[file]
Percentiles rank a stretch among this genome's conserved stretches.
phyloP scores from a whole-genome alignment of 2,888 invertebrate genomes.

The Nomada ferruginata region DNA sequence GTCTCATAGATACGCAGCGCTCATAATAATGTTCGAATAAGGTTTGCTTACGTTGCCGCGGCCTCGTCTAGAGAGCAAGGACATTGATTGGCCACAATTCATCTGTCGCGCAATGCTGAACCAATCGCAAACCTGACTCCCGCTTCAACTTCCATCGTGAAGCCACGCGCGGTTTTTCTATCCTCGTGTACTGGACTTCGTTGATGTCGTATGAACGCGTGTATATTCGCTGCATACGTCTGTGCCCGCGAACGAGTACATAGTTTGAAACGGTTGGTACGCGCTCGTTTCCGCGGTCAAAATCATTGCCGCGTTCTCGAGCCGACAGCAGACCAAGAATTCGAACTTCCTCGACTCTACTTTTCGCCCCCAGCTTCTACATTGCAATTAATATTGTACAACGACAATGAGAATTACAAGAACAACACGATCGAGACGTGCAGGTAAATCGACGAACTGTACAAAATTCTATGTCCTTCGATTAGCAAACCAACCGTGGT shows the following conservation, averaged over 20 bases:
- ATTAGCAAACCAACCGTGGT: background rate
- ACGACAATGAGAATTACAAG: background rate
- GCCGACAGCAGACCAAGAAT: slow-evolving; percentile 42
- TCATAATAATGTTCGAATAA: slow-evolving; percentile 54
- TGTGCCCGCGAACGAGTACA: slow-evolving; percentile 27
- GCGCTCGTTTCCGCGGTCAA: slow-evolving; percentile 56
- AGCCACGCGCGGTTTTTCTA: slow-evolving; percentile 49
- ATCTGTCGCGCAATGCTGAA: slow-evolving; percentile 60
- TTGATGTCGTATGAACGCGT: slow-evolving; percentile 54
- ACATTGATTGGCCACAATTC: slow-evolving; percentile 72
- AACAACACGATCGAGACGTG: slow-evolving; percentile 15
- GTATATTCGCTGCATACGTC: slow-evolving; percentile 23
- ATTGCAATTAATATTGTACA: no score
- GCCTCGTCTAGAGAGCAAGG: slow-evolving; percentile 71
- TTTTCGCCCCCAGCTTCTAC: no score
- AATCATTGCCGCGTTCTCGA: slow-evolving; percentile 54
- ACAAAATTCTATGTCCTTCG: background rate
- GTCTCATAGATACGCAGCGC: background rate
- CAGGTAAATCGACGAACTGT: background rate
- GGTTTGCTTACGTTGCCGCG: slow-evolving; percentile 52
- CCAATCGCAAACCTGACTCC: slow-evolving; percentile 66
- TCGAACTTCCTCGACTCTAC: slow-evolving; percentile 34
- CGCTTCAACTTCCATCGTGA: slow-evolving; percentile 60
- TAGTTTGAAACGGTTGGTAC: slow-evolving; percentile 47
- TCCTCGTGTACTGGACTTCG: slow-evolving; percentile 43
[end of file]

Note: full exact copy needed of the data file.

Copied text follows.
Percentiles rank a stretch among this genome's conserved stretches.
phyloP scores from a whole-genome alignment of 2,888 invertebrate genomes.

The Nomada ferruginata region DNA sequence GTCTCATAGATACGCAGCGCTCATAATAATGTTCGAATAAGGTTTGCTTACGTTGCCGCGGCCTCGTCTAGAGAGCAAGGACATTGATTGGCCACAATTCATCTGTCGCGCAATGCTGAACCAATCGCAAACCTGACTCCCGCTTCAACTTCCATCGTGAAGCCACGCGCGGTTTTTCTATCCTCGTGTACTGGACTTCGTTGATGTCGTATGAACGCGTGTATATTCGCTGCATACGTCTGTGCCCGCGAACGAGTACATAGTTTGAAACGGTTGGTACGCGCTCGTTTCCGCGGTCAAAATCATTGCCGCGTTCTCGAGCCGACAGCAGACCAAGAATTCGAACTTCCTCGACTCTACTTTTCGCCCCCAGCTTCTACATTGCAATTAATATTGTACAACGACAATGAGAATTACAAGAACAACACGATCGAGACGTGCAGGTAAATCGACGAACTGTACAAAATTCTATGTCCTTCGATTAGCAAACCAACCGTGGT shows the following conservation, averaged over 20 bases:
- ATTAGCAAACCAACCGTGGT: background rate
- ACGACAATGAGAATTACAAG: background rate
- GCCGACAGCAGACCAAGAAT: slow-evolving; percentile 42
- TCATAATAATGTTCGAATAA: slow-evolving; percentile 54
- TGTGCCCGCGAACGAGTACA: slow-evolving; percentile 27
- GCGCTCGTTTCCGCGGTCAA: slow-evolving; percentile 56
- AGCCACGCGCGGTTTTTCTA: slow-evolving; percentile 49
- ATCTGTCGCGCAATGCTGAA: slow-evolving; percentile 60
- TTGATGTCGTATGAACGCGT: slow-evolving; percentile 54
- ACATTGATTGGCCACAATTC: slow-evolving; percentile 72
- AACAACACGATCGAGACGTG: slow-evolving; percentile 15
- GTATATTCGCTGCATACGTC: slow-evolving; percentile 23
- ATTGCAATTAATATTGTACA: no score
- GCCTCGTCTAGAGAGCAAGG: slow-evolving; percentile 71
- TTTTCGCCCCCAGCTTCTAC: no score
- AATCATTGCCGCGTTCTCGA: slow-evolving; percentile 54
- ACAAAATTCTATGTCCTTCG: background rate
- GTCTCATAGATACGCAGCGC: background rate
- CAGGTAAATCGACGAACTGT: background rate
- GGTTTGCTTACGTTGCCGCG: slow-evolving; percentile 52
- CCAATCGCAAACCTGACTCC: slow-evolving; percentile 66
- TCGAACTTCCTCGACTCTAC: slow-evolving; percentile 34
- CGCTTCAACTTCCATCGTGA: slow-evolving; percentile 60
- TAGTTTGAAACGGTTGGTAC: slow-evolving; percentile 47
- TCCTCGTGTACTGGACTTCG: slow-evolving; percentile 43